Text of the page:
Blogger Robert Boyd does what every Houstonian who’s driven the Eastex Freeway has been meaning to do — one day: get off the freeway and see what the deal is with that brightly lit marble and marbleish Greco-Roman edificial smorgasbord on the 59 feeder road:
When I was taking pictures, I got a chance to speak with the young watchman. He told me that the church took five years to build. He offered to let me see the interior, but I wasn’t allowed to take pictures there. A shame, because as mindblowing as the outside is, the inside is even moreso.
Boyd isn’t quite so impressed by some of the exterior decorations:
Even though they clearly spent a fortune on this church, they really should have spent a little more on the sculptures.
This pediment is inhabited by various Biblical figures, but unlike a Greek pediment, the figures don’t have a visual or spatial relationship with each other or with the architecture of the pediment. . . . it is as if the various elements were sculpted separately and then stuck onto the pediment randomly, with no sense of composition.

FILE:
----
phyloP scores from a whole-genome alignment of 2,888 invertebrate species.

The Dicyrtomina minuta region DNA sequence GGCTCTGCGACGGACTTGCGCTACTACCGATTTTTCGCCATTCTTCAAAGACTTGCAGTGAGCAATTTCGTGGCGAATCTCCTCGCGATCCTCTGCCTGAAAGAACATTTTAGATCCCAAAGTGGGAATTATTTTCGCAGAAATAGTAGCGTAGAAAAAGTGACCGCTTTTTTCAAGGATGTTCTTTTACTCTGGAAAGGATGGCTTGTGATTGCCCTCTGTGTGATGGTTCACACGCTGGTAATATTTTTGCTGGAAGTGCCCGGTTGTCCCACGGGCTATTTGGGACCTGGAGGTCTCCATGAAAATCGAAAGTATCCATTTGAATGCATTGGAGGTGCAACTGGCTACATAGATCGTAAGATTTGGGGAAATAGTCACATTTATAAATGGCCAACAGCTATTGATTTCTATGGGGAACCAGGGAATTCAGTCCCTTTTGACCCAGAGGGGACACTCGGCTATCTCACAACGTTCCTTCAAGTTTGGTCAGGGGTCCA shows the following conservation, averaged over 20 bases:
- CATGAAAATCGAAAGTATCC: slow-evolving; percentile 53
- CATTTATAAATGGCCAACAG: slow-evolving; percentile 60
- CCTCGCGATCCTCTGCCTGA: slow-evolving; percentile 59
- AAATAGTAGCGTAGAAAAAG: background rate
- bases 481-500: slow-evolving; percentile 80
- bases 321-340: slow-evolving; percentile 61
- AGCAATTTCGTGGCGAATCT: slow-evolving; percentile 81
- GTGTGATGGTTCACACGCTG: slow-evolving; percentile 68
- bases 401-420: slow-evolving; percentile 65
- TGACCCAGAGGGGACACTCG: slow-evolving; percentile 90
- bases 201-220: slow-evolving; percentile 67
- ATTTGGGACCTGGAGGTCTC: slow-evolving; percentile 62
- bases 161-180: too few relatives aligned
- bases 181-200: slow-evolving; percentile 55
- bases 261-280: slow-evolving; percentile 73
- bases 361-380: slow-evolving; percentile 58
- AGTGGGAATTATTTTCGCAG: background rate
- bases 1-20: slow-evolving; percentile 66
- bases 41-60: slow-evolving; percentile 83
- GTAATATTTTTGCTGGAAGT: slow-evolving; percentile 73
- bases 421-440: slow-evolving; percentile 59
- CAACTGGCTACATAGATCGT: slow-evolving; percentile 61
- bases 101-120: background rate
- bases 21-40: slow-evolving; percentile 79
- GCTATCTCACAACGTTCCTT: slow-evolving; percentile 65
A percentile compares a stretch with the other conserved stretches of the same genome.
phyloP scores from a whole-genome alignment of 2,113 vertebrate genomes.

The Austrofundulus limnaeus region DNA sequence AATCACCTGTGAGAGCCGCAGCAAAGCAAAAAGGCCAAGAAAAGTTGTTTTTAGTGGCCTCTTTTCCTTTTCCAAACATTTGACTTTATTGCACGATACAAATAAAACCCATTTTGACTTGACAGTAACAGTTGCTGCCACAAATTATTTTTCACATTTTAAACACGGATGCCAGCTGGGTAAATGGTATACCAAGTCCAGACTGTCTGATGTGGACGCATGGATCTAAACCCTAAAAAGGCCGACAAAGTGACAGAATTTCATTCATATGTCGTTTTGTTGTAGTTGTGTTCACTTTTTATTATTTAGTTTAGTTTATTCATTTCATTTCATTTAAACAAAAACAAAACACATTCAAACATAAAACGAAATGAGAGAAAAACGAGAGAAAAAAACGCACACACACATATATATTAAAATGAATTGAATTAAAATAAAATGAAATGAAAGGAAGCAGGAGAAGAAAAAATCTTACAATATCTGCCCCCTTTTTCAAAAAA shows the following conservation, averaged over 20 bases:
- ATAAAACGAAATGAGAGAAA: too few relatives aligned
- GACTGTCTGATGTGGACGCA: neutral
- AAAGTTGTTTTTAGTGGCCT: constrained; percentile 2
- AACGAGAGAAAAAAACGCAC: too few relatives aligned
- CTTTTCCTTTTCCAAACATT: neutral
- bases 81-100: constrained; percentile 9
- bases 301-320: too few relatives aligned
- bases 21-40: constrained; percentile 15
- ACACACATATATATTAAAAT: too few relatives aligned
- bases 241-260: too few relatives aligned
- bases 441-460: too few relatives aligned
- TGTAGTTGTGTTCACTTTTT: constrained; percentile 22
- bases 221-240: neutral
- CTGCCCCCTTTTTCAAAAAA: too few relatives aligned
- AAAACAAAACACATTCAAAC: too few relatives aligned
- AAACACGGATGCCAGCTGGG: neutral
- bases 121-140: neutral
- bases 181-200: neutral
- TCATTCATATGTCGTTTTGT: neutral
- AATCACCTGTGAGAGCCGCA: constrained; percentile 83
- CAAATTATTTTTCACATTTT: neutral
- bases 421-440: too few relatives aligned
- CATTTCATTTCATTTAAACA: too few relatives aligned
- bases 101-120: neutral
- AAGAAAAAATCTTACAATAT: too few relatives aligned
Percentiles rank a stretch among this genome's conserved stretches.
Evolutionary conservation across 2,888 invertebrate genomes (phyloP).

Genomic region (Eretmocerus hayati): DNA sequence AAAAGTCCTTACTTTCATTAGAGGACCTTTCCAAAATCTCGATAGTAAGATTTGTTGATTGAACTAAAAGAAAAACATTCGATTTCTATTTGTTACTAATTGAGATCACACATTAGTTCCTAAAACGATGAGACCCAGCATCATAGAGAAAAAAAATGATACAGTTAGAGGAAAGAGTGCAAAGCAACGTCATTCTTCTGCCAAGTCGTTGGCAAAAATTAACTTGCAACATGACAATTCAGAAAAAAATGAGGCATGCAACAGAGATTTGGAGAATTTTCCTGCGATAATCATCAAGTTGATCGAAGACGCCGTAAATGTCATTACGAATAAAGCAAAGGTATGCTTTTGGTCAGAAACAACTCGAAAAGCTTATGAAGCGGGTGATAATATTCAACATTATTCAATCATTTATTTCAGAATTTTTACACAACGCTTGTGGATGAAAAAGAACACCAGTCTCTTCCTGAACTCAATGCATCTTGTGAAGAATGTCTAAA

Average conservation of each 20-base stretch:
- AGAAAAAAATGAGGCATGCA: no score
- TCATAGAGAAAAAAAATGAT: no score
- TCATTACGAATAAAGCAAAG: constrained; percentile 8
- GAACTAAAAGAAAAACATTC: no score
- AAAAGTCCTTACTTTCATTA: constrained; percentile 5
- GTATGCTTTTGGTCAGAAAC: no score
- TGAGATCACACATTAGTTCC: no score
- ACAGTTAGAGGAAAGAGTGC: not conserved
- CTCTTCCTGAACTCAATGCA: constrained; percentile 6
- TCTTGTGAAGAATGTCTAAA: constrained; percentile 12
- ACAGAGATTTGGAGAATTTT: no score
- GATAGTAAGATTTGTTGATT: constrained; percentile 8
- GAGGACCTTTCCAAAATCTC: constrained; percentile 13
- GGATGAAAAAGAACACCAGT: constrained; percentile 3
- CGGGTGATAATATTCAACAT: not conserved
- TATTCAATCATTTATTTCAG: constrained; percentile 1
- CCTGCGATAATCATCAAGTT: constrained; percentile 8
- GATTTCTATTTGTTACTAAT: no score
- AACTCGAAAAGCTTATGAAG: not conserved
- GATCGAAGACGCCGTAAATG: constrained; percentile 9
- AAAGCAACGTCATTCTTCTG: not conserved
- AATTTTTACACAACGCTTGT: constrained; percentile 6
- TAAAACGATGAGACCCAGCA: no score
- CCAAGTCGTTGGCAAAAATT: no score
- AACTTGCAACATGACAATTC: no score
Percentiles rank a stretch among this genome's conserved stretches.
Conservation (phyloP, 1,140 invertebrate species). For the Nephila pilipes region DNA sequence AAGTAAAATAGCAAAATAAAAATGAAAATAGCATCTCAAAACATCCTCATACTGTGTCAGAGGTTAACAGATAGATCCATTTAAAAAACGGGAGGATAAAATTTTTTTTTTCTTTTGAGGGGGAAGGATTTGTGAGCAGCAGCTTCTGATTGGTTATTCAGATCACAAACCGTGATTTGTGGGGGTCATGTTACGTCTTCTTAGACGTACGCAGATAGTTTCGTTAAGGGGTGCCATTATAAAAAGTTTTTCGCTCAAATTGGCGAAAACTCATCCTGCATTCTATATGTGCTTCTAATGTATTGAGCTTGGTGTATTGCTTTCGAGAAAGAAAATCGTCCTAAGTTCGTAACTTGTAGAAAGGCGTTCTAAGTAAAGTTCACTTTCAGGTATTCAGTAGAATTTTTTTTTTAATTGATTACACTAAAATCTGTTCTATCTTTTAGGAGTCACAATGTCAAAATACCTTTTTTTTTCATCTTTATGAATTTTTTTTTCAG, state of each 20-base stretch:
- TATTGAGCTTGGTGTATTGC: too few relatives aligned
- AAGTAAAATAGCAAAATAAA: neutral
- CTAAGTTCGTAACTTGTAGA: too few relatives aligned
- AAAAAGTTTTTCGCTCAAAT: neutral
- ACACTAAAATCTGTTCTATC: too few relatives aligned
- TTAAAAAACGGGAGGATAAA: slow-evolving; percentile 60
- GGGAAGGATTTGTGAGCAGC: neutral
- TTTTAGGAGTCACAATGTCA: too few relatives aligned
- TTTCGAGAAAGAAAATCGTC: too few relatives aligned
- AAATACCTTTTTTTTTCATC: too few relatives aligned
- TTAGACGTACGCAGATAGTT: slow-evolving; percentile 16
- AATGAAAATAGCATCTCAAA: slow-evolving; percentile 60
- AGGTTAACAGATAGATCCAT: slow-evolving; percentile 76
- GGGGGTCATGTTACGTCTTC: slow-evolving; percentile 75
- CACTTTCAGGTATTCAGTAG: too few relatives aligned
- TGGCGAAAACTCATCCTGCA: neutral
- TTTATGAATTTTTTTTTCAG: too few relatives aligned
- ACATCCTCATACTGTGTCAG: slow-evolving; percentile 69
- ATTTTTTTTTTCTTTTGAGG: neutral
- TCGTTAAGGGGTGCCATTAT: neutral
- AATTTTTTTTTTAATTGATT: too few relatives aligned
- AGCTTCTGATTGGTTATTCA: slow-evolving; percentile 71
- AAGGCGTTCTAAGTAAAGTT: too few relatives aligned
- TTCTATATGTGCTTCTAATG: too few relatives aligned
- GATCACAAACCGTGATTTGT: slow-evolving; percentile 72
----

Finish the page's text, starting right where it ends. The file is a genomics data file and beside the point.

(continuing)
The front gates feature similarly clumsy sculptures.
The compound is the Houston encampment of Apostle Samuel Joaquin Flores‘s Iglesia La Luz del Mundo, a church based in Guadalajara, Mexico, that claims 5 million members worldwide. Boyd says the place “seems clumsy, grandiose, crass, and overpowering.” But he likes the display.
- This is La Luz del Mundo, and Don’t You Ever Forget It! [Wha’ Happen?]